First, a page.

The Blind Seer – Isaiah 40:6

The Blind Seer – Isaiah 40:6

Supplement to “Armor Bearers”

“A voice says, ‘Proclaim!’ and [the [prophet] asks, ‘What shall I proclaim?’ – ‘All flesh is grass and all its kindness is like a blossom in the field. Grass withers and blossoms fades when the breath of the Lord blows upon it; indeed the people are grass. Grass withers and blossom fades, but the word of our God stands forever.”

God comforts Israel by having the prophet proclaim that all flesh is ephemeral and transitory while the word of God stands forever.

Israel was chosen by God to testify that there is no power aside from Him (Isaiah 44:9). You don’t need a witness for something that everyone can see. The truth of God’s power is hidden behind the façade of the natural order (Isaiah 44:18). With eyes of flesh we see might, strength and permanence in natural objects such as mountains, rivers and seas. We see power and force in armies, weapons and warriors. And we see security and stability in financial resources and in political entities. But Israel was taught to see through all of these. When God took this nation for Himself He taught them that all of these are illusion and God alone is the only power (Deuteronomy 4:35; 8:3).

Throughout the long exile Israel ignored the success of the nations around them because it knew that any success that is not rooted in loyalty to God is transitory and illusion. The power of the empires and emperors, the strength of armies and warriors and the glory of idols and heroes did not impress the Jew who saw through all of these. The Jew was blind to the glitter and dazzle of the natural order and the Jew’s heart and hope were to the God of Israel and no one and nothing else. Israel’s steadfast loyalty to God and to His holy law gives testimony to the world that God alone is the true power.

God declares: “Who is blind but my servant” (Isaiah 42:19). Israel cannot see that which all other nations see and appreciate. Israel has already been taught by God not to be influenced persuaded by the natural order of things. Even when God castigates Israel for their blindness it is because they have been granted the tools to see beyond flesh and to perceive the power of God – and when they do not live up to this exalted calling – they are called blind (Isaiah 29:10).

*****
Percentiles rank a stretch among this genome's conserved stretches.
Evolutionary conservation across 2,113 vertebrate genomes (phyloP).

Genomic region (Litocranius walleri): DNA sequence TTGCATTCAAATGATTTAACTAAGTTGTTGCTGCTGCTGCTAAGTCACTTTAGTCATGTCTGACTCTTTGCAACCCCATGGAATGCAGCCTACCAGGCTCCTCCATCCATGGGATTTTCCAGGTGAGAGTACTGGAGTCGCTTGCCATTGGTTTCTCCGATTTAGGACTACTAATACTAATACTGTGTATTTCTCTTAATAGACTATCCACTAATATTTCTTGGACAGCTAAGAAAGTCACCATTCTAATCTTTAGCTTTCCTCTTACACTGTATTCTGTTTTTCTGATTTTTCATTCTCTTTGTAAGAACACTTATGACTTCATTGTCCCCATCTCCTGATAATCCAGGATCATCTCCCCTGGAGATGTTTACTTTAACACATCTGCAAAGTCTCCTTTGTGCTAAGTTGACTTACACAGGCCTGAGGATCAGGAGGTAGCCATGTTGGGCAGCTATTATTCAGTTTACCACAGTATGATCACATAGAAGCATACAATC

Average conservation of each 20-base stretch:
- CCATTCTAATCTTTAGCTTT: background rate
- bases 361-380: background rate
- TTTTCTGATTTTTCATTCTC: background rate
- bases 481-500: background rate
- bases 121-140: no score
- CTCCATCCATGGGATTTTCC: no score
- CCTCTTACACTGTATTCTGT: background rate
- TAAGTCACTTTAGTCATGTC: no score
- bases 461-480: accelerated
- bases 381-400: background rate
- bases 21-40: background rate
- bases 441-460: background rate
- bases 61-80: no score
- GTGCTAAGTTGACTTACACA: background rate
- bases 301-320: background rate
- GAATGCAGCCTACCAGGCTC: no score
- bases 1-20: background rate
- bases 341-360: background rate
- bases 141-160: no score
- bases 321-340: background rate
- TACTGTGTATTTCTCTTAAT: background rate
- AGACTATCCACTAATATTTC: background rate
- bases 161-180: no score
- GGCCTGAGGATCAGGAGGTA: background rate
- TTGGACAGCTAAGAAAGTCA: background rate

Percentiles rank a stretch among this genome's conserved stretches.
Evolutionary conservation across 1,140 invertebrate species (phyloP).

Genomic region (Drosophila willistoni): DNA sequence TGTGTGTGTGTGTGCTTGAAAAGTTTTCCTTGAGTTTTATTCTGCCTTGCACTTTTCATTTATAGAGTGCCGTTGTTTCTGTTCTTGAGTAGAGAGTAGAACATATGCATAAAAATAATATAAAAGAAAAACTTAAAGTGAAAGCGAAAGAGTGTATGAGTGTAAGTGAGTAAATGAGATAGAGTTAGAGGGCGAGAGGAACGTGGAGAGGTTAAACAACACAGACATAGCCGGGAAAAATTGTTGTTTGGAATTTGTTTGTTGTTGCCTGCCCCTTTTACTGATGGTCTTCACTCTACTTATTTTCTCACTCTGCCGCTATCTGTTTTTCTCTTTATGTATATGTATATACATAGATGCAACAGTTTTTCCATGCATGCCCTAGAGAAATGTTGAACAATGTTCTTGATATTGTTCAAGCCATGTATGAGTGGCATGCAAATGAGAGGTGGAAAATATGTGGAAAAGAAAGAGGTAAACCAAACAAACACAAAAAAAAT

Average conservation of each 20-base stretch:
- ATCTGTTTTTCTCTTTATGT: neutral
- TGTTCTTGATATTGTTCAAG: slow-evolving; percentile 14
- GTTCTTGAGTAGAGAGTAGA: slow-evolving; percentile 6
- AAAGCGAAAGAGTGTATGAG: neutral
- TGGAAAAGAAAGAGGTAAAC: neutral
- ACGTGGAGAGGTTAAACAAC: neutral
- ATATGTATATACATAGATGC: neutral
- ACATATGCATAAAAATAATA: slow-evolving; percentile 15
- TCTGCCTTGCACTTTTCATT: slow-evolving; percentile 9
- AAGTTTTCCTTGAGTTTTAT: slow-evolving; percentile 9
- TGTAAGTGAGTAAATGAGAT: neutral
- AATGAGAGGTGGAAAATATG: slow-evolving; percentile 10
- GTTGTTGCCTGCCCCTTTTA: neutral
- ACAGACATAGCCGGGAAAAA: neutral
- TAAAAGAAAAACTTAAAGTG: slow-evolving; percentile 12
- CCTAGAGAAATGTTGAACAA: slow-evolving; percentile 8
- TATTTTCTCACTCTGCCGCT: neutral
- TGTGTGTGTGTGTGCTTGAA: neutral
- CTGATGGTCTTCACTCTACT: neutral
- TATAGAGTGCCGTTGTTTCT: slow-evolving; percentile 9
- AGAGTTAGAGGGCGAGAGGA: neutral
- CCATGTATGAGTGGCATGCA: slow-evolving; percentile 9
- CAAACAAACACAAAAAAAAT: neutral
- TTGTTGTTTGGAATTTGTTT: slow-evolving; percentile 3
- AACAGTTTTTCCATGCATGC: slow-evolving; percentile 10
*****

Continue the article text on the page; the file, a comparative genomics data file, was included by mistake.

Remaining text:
Within the body of corporate Israel it is the prophet; the seer, who is the most blinded to the illusion of the material world. As Israel saw God on a national level; the prophet was granted vision by God on a personal level. The vision of the prophet cannot see the world-view that other people live with for God has opened his eyes to see the truth of God’s might.

Ultimately all of mankind will see that nothing is real aside from the word of God (Isaiah 40:5). All of the persuasions of the eye of flesh will embarrass those who believed in them (Isaiah 2:11). Israel will ultimately be comforted when all will recognize that all flesh is but grass. And until the day when God’s glory is revealed Israel draws its strength from the trust it has in the Rock of all existence (Isaiah 26:4).

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Thank You

Yisroel C. Blumenthal


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10 Responses to The Blind Seer – Isaiah 40:6

  1. Shalom, my Pharisee Friend! Long time no see.. I want to know who “A Voice” is… and is there any reason in the context why it is called “a voice”?

  2. Ok. Thanks.. that’s what i thought, too. But there remains some intriguing facts about this text which we just can’t ignore. Why the text says “a voice says,” instead of “an angel of the Lord says?” Also i see a sort of development of languages: God(invisibility)-Voice(medium)-Mouth(visibility). “says your GOD (invisibility)” in verse 1, “a VOICE says (Logos? because “קול” says something, it becomes “דבר” )” in verse 3, “The glory of the Lord will be revealed… will see together.. the MOUTH of the Lord (visibility)” in verse 5. Does the text allude to the future incarnatoin of being of God?- “The LOGOS became flesh and made his dwelling among us. We have seen His glory, the glory of the one and only Son, who came from the Father, full of grace and truth” in John 1:14?

    • Gean Guk Jeon First get the plain meaning of the text down pat – then start trying to figure out the allusions – if you do it the other way – your imagination will be your guide and not the truth 1000 Verses – a project of Judaism Resources wrote: >

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